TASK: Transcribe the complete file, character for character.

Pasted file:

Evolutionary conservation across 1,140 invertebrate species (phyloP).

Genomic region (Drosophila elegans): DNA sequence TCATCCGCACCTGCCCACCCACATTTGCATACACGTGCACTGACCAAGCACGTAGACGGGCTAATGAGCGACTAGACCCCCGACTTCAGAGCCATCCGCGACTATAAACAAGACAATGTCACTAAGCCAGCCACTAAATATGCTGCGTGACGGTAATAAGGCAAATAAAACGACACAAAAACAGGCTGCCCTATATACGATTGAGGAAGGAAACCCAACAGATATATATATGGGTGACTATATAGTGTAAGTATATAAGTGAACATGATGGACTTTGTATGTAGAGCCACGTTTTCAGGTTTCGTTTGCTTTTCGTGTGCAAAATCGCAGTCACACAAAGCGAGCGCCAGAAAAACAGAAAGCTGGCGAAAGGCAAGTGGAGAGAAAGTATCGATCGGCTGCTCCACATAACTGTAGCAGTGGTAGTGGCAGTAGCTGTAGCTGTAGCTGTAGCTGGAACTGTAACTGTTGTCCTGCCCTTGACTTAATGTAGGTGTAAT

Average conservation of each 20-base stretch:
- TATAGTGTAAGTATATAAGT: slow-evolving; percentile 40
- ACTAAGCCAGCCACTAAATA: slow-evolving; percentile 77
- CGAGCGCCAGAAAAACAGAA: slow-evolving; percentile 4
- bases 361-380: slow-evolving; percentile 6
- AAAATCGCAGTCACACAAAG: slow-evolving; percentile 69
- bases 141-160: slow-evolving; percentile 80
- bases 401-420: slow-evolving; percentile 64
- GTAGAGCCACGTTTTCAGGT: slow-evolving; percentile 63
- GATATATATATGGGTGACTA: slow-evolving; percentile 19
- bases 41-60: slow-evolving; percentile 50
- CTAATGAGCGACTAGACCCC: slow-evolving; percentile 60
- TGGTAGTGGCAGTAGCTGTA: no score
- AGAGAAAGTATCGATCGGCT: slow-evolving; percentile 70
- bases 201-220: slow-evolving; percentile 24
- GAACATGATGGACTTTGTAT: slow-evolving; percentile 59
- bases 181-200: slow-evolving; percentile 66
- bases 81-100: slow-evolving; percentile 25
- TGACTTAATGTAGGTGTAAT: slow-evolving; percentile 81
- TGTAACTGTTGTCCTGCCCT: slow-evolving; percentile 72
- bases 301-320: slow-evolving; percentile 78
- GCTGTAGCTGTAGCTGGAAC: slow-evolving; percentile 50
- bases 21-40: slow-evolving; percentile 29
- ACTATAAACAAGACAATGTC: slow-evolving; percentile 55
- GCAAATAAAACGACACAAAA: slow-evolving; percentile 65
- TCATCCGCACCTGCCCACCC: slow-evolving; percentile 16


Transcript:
Evolutionary conservation across 1,140 invertebrate species (phyloP).

Genomic region (Drosophila elegans): DNA sequence TCATCCGCACCTGCCCACCCACATTTGCATACACGTGCACTGACCAAGCACGTAGACGGGCTAATGAGCGACTAGACCCCCGACTTCAGAGCCATCCGCGACTATAAACAAGACAATGTCACTAAGCCAGCCACTAAATATGCTGCGTGACGGTAATAAGGCAAATAAAACGACACAAAAACAGGCTGCCCTATATACGATTGAGGAAGGAAACCCAACAGATATATATATGGGTGACTATATAGTGTAAGTATATAAGTGAACATGATGGACTTTGTATGTAGAGCCACGTTTTCAGGTTTCGTTTGCTTTTCGTGTGCAAAATCGCAGTCACACAAAGCGAGCGCCAGAAAAACAGAAAGCTGGCGAAAGGCAAGTGGAGAGAAAGTATCGATCGGCTGCTCCACATAACTGTAGCAGTGGTAGTGGCAGTAGCTGTAGCTGTAGCTGTAGCTGGAACTGTAACTGTTGTCCTGCCCTTGACTTAATGTAGGTGTAAT

Average conservation of each 20-base stretch:
- TATAGTGTAAGTATATAAGT: slow-evolving; percentile 40
- ACTAAGCCAGCCACTAAATA: slow-evolving; percentile 77
- CGAGCGCCAGAAAAACAGAA: slow-evolving; percentile 4
- bases 361-380: slow-evolving; percentile 6
- AAAATCGCAGTCACACAAAG: slow-evolving; percentile 69
- bases 141-160: slow-evolving; percentile 80
- bases 401-420: slow-evolving; percentile 64
- GTAGAGCCACGTTTTCAGGT: slow-evolving; percentile 63
- GATATATATATGGGTGACTA: slow-evolving; percentile 19
- bases 41-60: slow-evolving; percentile 50
- CTAATGAGCGACTAGACCCC: slow-evolving; percentile 60
- TGGTAGTGGCAGTAGCTGTA: no score
- AGAGAAAGTATCGATCGGCT: slow-evolving; percentile 70
- bases 201-220: slow-evolving; percentile 24
- GAACATGATGGACTTTGTAT: slow-evolving; percentile 59
- bases 181-200: slow-evolving; percentile 66
- bases 81-100: slow-evolving; percentile 25
- TGACTTAATGTAGGTGTAAT: slow-evolving; percentile 81
- TGTAACTGTTGTCCTGCCCT: slow-evolving; percentile 72
- bases 301-320: slow-evolving; percentile 78
- GCTGTAGCTGTAGCTGGAAC: slow-evolving; percentile 50
- bases 21-40: slow-evolving; percentile 29
- ACTATAAACAAGACAATGTC: slow-evolving; percentile 55
- GCAAATAAAACGACACAAAA: slow-evolving; percentile 65
- TCATCCGCACCTGCCCACCC: slow-evolving; percentile 16